Greetings everyone. My name is Dave Gerard, known around the BFRPG community as DymondY2K. I will be writing a new column for the blog where I take a look at some of the adventures offered on our downloads site. I will be giving a quick overview of the module, how I fit it into my campaign setting and how it played. I will then give some pointers on the good and the bad as well as tweaks on how to run it.
To kick things off I will be reviewing Night of the Necromancer. It is one the adventures contained in the AA1 – Adventure Anthology One. It is written by Raymond L. Allen and is intended for character levels 3-5. It contains a straight dungeon adventure as well as some encounters that occur in the town and includes maps of both areas. There is no included random monster tables.
The characters arrive at the village of Stull and spend some time in the village before nightfall. While in town the party may learn that many families on the outlying farms have already packed their belongings and left due to the recent and seemingly
unstoppable advance of the undead. That evening they participate in defending the village from an attack of zombies that are originating from under the mausoleum of Bruk Stull, the founder of the village and the forefather of the lumbering operations in the area. This is a small dungeon where an “eco-necromancer,” Thaen Ygmay, has made his lair. The characters must enter this dungeon, defeat the necromancer and his foul undead, and destroy the Orbs of Necromancy that are allowing haen to create and control so many undead at once.
Setting the hook
I took the entire town of Stull and plopped it into a small corner next to the Bramblewoods to keep with the theme that it is a lumber town. The players had just finished up another adventure and were heading down a main thoroughfare so I begin to have them come across refugees heading east. I gave them the impression of bags and carts being packed in a hurry and a strange haunted look in their eyes. Once they questioned the refugees they found out about the undead stirring in the town of Stull. This was enough of a hook to get my players to change direction and head towards the town. I had the townspeople point them towards the mayor.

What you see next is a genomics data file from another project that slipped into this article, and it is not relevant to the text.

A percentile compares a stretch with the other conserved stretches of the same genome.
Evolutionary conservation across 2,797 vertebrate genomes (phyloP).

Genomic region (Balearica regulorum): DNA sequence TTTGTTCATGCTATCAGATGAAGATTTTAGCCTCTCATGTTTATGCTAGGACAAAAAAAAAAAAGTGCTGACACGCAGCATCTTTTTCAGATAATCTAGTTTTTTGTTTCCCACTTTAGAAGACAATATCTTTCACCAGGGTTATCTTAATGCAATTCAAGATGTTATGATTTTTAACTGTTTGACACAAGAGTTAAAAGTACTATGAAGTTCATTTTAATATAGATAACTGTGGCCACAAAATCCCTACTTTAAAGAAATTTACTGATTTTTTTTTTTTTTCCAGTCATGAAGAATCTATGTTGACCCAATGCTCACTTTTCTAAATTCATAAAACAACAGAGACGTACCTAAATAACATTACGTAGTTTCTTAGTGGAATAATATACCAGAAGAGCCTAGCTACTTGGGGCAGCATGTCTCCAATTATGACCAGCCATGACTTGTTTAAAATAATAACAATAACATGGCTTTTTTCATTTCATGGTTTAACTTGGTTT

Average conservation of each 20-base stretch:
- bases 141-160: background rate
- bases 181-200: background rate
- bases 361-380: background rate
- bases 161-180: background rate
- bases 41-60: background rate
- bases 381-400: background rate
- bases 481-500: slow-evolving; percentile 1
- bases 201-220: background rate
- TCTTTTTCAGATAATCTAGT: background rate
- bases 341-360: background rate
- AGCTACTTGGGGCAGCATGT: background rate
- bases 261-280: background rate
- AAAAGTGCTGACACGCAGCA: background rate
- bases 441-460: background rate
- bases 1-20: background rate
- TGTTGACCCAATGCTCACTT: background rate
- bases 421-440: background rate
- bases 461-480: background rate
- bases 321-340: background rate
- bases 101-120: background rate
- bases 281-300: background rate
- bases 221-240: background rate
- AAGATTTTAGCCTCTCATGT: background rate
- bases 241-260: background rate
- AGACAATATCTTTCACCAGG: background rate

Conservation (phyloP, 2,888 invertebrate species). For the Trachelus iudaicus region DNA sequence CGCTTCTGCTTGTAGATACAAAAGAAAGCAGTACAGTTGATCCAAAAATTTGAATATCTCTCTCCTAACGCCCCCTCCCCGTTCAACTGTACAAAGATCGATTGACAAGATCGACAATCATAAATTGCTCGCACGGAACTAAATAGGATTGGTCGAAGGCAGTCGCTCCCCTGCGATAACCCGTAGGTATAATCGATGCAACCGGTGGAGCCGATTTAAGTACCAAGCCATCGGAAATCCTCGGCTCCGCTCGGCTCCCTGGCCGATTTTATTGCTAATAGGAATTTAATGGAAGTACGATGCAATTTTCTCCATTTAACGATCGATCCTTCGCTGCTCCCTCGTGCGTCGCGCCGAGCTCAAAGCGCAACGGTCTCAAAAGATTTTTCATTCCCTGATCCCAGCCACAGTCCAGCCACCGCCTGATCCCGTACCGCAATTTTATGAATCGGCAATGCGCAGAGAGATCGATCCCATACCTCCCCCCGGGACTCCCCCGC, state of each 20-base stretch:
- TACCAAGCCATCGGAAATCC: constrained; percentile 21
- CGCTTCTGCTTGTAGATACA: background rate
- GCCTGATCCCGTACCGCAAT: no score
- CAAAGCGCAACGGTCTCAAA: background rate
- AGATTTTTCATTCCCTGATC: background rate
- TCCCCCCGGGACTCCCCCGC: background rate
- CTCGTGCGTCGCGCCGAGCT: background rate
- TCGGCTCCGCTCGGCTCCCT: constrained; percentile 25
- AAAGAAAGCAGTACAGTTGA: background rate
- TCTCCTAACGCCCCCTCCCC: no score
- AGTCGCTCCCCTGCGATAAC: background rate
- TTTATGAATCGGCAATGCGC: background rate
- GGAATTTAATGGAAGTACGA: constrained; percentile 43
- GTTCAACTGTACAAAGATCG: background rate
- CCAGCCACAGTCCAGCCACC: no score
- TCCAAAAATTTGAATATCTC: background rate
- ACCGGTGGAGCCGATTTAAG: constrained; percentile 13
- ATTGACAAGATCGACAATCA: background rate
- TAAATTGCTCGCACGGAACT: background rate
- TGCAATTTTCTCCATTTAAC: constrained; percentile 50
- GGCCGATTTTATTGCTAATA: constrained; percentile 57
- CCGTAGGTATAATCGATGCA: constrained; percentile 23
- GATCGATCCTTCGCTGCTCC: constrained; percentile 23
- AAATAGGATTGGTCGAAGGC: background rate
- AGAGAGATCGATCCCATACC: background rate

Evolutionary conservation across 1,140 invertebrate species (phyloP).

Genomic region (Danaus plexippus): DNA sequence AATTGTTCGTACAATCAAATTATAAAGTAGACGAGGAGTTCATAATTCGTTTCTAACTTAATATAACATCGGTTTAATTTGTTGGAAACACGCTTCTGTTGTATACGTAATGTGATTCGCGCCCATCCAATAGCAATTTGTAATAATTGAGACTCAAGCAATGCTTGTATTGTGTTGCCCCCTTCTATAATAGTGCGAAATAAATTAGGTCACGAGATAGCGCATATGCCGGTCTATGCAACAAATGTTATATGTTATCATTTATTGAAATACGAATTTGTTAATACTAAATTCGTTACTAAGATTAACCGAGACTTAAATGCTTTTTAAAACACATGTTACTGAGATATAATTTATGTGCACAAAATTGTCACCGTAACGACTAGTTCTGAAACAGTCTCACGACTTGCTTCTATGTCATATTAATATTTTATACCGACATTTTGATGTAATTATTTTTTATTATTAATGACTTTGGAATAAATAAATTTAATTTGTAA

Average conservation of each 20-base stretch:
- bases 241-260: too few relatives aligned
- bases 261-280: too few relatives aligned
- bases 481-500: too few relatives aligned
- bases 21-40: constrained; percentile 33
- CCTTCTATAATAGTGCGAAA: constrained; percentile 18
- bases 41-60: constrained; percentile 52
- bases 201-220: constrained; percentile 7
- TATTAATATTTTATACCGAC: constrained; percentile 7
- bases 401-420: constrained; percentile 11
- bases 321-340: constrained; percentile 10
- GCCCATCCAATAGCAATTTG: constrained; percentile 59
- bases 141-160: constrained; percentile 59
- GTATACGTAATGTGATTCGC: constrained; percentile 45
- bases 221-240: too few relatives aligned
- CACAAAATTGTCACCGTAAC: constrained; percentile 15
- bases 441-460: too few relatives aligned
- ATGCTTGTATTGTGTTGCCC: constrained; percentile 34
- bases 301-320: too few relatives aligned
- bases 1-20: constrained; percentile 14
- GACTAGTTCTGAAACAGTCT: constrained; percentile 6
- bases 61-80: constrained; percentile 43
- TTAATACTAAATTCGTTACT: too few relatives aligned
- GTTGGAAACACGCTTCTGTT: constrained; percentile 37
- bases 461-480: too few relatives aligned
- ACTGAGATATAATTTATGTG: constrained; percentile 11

The play through
This is the first module I ran that had a few encounters with a sense of real urgency. I mean skeletons are attacking school children for gods sakes! I had to improvise their movement speed as they ran through the town to get to the school yard. It was frenetic and I could tell that the players were truly invested in saving those kids. Then as soon as they could catch a breath, another attack by zombies at the lumber mill. And the another at the Mayor’s house. And in the end it wasn’t all sunshine and rainbows, people died, setting the tone for the exploration of the mausoleum the next day. The dungeon crawl piece of the adventure has no surprises but is well done. The players definitely wanted some payback on the necromancer and his cleric side kick and got some when they found him. Sometimes adventurers seem to take all the right turns and they found the main villain the first day they were down there. They spent the next day backtracking through the dungeon to find the necromatic orbs and destroyed them after a tough encounter with some ghasts.
As I mentioned earlier this was the first module I ran with my group where there was a real sense of urgency to some of the encounters. This in turn made the players emotionally invested in this town and its people. This carried forward to them eagerly wanting to go into the crypt to find the person behind all of this. Sometimes things don’t go in the order they are supposed to so the party ended up killing the necromancer and the cleric before they even found out about the Orbs of Necromantic Power. But I used the encounter with the students of necromancy as way to convey that information to the players, with one of the students actually being helpful (Garrett). After the adventure and back in the town, Raymond did such a good job of painting the town as being run down that my players picked up on it and wanted to know why. This kicked off one of the coolest PC/NPC interactions I’ve ever been part of and created the first real story arc of my campaign. I had to change very little to get this to fit into my campaign. I think all I did was change the references to some of the Gods to those that exist in the world.
I really liked this adventure and think it would be a great one to run right around Halloween. Not just because of the undead, but because they just aren’t in the crypts, they are overrunning the town as well.